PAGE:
SEO: search engine optimisation. It strikes fear into the hearts of some; cynicism and distrust into the hearts of others. However, if your business has a website and you need to generate leads, you’ll ignore it at your peril.
Firstly: a warning. Anyone who tells you that they can shoot you to the top of Google overnight is either lying, not terribly bright or using dodgy techniques like ‘spamdexing’ (which will get your site blacklisted).
Tackling it yourself
For those who want to undertake SEO themselves, there are a few things to think about. If this is your first foray into SEO, it’s worth spending a little time learning about it.
A video is worth quite a lot of words on this subject, and this is a great little introduction to SEO from those clever guys at Search Engine Land:
When you’ve sussed out your meta descriptions, chosen your URLs, set your keywords and (this is important) written your image ‘alt’ tags, it’s time to think about the copy itself.
It’s not just the search engine spiders you’re writing for; it’s your customers, too. And the search engine spiders know that. New algorithms are popping up all the time and they are getting more and more intelligent. The spiders can recognise good, relevant, useful content and they are more likely to rank it highly.
However, it’s not just about algorithms: the more relevant, interesting and engaging your copy and content is, the more likely it is to be shared, and the more likely it is to be ranked highly in the search engines. Be honest: if you’re not a good writer, employ one. It’s an investment you won’t regret.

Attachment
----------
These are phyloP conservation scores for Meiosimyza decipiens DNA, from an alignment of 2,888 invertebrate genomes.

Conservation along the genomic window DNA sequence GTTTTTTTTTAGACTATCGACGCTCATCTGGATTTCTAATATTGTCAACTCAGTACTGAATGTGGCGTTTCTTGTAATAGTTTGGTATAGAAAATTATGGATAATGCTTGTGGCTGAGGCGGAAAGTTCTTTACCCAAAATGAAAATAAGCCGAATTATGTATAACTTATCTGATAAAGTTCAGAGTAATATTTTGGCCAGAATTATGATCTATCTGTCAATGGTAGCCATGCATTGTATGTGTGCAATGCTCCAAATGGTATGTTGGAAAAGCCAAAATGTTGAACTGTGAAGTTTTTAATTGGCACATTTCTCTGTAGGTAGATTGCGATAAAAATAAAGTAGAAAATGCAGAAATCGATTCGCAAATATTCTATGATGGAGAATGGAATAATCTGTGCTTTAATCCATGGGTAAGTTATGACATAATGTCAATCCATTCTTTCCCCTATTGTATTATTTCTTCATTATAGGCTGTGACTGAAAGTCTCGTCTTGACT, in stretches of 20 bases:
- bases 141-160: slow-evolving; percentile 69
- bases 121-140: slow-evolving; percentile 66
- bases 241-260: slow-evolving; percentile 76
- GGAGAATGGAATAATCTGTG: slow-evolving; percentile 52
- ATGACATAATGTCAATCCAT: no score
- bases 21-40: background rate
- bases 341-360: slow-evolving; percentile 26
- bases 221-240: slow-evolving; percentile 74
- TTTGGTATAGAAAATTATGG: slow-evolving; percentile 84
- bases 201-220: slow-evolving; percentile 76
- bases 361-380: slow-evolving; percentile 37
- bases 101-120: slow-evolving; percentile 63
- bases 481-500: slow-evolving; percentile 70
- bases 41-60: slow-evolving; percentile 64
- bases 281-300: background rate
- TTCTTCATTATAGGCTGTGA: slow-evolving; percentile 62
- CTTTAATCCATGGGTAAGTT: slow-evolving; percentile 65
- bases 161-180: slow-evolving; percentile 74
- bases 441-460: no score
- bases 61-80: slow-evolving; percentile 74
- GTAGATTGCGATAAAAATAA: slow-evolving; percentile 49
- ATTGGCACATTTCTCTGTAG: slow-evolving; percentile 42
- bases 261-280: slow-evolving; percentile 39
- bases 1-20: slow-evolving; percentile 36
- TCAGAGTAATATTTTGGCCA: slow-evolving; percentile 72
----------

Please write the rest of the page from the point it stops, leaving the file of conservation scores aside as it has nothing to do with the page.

Use the tools available to you, as well. There are quite a few good freebies around. HubSpot has an excellent ‘marketing grader‘ tool that gives feedback on a variety of aspects of a website. The SEO snippet tool is a brilliant wee thing for writing your Google snippets and URLs. And SEOQuake is great – offering a suite of widgets to diagnose individual webpages.
Once your site is optimised – don’t leave it alone! SEO is not a ‘job done’, it’s an ongoing task. Start a blog, and update it often. Fill it with relevant, useful content that people want to share – the search engines love it.
Make social media work for you too – more and more, it is searched and indexed by those spiders. The search engines are recognising what valuable sharing and search tools social networks such as Facebook and Twitter are.
Employing someone to tackle SEO for you
The advice above is very brief, and is the tip of the iceberg. If it feels like more work than you can take on yourself, pay an expert to do it for you.
There are many SEO bods out there with a variety of skills, and you may not want or need someone to take care of the whole shebang. Take a good look at your site, using the free tools mentioned above, and decide which areas need your attention most. Then spend your budget on those areas, and tackle other areas yourself.
If you have a little experience with the back end of websites, and know how metadata works, this is a relatively simple (but fairly time-consuming) task, and one that you could tackle yourself. Don’t underestimate, though, the skill involved in boiling each page down to 156 characters for the meta-description (that’s the snippet that appears in Google’s listings. It’s not terribly important for rankings, but a well-written snippet will stand out from the rest on the page and is more likely to be clicked)…